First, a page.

The Aedes aegypti mosquito, which spreads the Zika, Guillain-Barré syndrome, and other viruses, has been on our Nation’s radar screen since last year. Worldwide, however, it has been around for 70 years. Zika is especially horrific due to the microcephaly it can cause in newborns babies. At the recommendation of the Centers for Disease Control and Prevention, President Barack Obama requested that Congress appropriate $1.9 billion, last February, to combat the spread of the Zika Virus.
The Republican Party, which controls both Houses of Congress, passed legislation authorizing $1.1 billion in the Senate for Zika, and just $633 million in the House. Among the various “poison pills”, which the GOP slipped-in, were one that restricted the work of Planned Parenthood in offering contraception services to young women, and another to remove $543 million from the Affordable (Health) Care Act. Congress broke for summer recess before any legislation was finalized.
Let’s look at the risk of the Zika virus to young women of child-bearing age. The spread of Zika was especially widespread in Latin America, earlier this year, since abortion and contraceptives are not widely-available there, other than to the wealthy. So their only option was: Don’t get pregnant! Surely, we all know what happens with such sage advice. But, unfortunately, that’s what the Republican Party seems to be saying to poor young American women.
Planned Parenthood is arguably the largest provider of comprehensive health care for women in America, especially among the poor, who might be dependent upon Medicaid for health care. So, besides dallying on authorizing the funds requested by the health care professionals, Republicans in Congress have undercut that amount by two-thirds, and they are trying to restrict the access to contraceptive services.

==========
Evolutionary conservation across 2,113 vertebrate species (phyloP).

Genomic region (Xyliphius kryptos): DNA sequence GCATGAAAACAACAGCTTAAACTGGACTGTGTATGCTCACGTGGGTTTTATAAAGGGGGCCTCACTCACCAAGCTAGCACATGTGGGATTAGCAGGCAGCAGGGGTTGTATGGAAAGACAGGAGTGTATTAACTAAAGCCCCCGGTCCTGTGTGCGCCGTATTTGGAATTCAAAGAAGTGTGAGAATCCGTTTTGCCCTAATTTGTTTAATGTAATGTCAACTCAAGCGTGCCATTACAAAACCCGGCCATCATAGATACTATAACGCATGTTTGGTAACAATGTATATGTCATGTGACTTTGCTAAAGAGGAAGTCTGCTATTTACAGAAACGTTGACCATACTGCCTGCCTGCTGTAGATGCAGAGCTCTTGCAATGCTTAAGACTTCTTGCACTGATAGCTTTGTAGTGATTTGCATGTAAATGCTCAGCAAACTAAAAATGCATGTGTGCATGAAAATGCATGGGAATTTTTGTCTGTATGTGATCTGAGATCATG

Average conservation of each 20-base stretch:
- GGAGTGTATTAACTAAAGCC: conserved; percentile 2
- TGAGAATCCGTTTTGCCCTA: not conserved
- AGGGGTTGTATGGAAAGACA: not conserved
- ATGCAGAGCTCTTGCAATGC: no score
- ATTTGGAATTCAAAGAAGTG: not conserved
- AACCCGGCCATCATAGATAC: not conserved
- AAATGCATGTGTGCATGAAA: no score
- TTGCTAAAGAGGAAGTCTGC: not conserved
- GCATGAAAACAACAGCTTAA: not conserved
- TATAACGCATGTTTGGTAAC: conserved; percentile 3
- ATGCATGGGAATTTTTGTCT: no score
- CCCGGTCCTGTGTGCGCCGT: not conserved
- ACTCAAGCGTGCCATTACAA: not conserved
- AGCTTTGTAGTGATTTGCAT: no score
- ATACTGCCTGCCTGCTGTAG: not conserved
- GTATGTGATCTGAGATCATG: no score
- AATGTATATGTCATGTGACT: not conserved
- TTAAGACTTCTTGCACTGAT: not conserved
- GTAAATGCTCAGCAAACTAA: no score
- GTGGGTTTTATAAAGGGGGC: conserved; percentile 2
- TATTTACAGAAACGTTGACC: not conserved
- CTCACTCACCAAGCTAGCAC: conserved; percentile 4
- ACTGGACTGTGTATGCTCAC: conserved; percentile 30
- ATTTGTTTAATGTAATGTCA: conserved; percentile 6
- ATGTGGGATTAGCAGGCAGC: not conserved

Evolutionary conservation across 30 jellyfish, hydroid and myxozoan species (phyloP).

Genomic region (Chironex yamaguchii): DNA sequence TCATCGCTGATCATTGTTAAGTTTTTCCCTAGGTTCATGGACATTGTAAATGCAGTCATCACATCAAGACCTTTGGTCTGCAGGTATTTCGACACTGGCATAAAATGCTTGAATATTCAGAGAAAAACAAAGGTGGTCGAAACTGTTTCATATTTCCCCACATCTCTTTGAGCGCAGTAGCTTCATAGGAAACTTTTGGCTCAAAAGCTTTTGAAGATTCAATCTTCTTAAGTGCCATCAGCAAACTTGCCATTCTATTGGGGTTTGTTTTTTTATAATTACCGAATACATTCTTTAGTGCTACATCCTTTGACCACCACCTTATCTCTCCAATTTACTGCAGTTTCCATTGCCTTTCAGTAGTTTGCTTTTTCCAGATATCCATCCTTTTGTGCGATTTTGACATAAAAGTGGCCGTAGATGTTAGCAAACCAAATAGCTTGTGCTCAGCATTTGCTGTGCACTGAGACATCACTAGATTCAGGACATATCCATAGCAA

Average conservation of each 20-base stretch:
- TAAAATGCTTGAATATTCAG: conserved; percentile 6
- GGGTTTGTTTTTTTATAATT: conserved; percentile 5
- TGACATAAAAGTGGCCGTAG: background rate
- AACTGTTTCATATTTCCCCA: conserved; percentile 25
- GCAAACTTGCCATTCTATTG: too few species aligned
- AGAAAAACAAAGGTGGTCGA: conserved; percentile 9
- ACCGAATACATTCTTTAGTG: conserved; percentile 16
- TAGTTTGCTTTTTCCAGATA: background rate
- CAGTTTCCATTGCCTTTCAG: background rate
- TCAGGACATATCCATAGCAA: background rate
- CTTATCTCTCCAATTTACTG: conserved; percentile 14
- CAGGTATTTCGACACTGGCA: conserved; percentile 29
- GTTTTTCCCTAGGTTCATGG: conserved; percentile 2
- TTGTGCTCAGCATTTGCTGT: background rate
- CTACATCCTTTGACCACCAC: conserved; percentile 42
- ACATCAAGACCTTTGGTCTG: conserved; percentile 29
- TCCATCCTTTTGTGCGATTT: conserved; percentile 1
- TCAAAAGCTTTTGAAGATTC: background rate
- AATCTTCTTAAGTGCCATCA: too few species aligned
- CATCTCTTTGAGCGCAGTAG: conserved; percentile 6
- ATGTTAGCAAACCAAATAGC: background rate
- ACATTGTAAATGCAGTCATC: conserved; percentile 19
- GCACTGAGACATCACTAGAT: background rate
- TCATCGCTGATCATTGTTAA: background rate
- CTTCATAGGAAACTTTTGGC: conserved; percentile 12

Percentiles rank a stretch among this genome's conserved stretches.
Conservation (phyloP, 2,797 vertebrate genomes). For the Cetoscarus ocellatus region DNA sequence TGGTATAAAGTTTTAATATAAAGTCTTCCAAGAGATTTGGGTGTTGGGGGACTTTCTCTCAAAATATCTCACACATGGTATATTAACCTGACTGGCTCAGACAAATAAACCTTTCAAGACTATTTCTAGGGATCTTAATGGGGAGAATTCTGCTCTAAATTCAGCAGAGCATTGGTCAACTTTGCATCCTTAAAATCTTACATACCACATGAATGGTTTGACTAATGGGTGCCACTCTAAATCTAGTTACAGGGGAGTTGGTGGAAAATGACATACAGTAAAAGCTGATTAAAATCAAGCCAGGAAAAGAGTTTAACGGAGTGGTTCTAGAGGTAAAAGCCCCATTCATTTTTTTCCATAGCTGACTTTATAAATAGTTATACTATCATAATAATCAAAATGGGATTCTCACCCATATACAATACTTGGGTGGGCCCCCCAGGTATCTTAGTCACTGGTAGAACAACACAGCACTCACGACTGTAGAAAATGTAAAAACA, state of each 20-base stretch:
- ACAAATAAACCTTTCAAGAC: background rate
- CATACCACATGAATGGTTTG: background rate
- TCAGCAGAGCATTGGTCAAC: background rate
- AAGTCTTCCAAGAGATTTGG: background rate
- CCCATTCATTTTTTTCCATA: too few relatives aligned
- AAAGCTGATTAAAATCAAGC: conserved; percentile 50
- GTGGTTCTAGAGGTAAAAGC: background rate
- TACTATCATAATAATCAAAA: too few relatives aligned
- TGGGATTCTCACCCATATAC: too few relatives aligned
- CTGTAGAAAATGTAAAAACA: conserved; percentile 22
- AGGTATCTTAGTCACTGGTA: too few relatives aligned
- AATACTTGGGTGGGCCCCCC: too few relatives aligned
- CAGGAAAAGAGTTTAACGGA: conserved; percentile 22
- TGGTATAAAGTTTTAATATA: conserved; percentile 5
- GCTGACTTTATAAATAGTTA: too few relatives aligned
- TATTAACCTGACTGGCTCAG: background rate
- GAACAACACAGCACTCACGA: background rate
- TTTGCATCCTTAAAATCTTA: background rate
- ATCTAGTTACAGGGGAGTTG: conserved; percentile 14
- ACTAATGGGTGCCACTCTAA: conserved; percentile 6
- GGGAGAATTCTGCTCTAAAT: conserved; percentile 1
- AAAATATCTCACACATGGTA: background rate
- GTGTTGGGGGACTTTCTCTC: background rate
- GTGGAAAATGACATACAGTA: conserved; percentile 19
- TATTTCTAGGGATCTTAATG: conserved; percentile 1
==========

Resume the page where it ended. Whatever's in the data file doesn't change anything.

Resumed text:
President Obama has promised to Veto this legislation, if passed with those amendments. But, how counter-productive those pills are to the basic legislation? Abortion services, which are a major GOP target, only account for approximately three percent of Planned Parenthood’s business, and it is not government-funded.
Besides playing politics with women’s health care in Washington, Republicans, which also control a majority of the state houses, have also gotten into the act at that level. Many of those same states have refused the Extended Medicaid which, by raising the income qualification, would provide government-subsidized health care to many more poor families.
But, I’m not through yet! Again, in many of these same states, public schools can only teach Abstinence in sex education classes—and not Contraception. Is this all beginning to sink-in yet?
Lastly, the World Health Organization believes that global warming adds to the risks of mosquito-borne diseases, since warmer climates may broaden the contagion’s range, and advance the mosquito’s life cycle. The Aedes aegypti’s life span is just ten-to-twelve days, and it is only capable of carrying Zika toward the end of its life. But if WHO is right, and global warming accelerates Aedes’ life cycle, the mosquito’s ability to spread Zika, or other viruses begins earlier, and its impact could be greatly enhanced!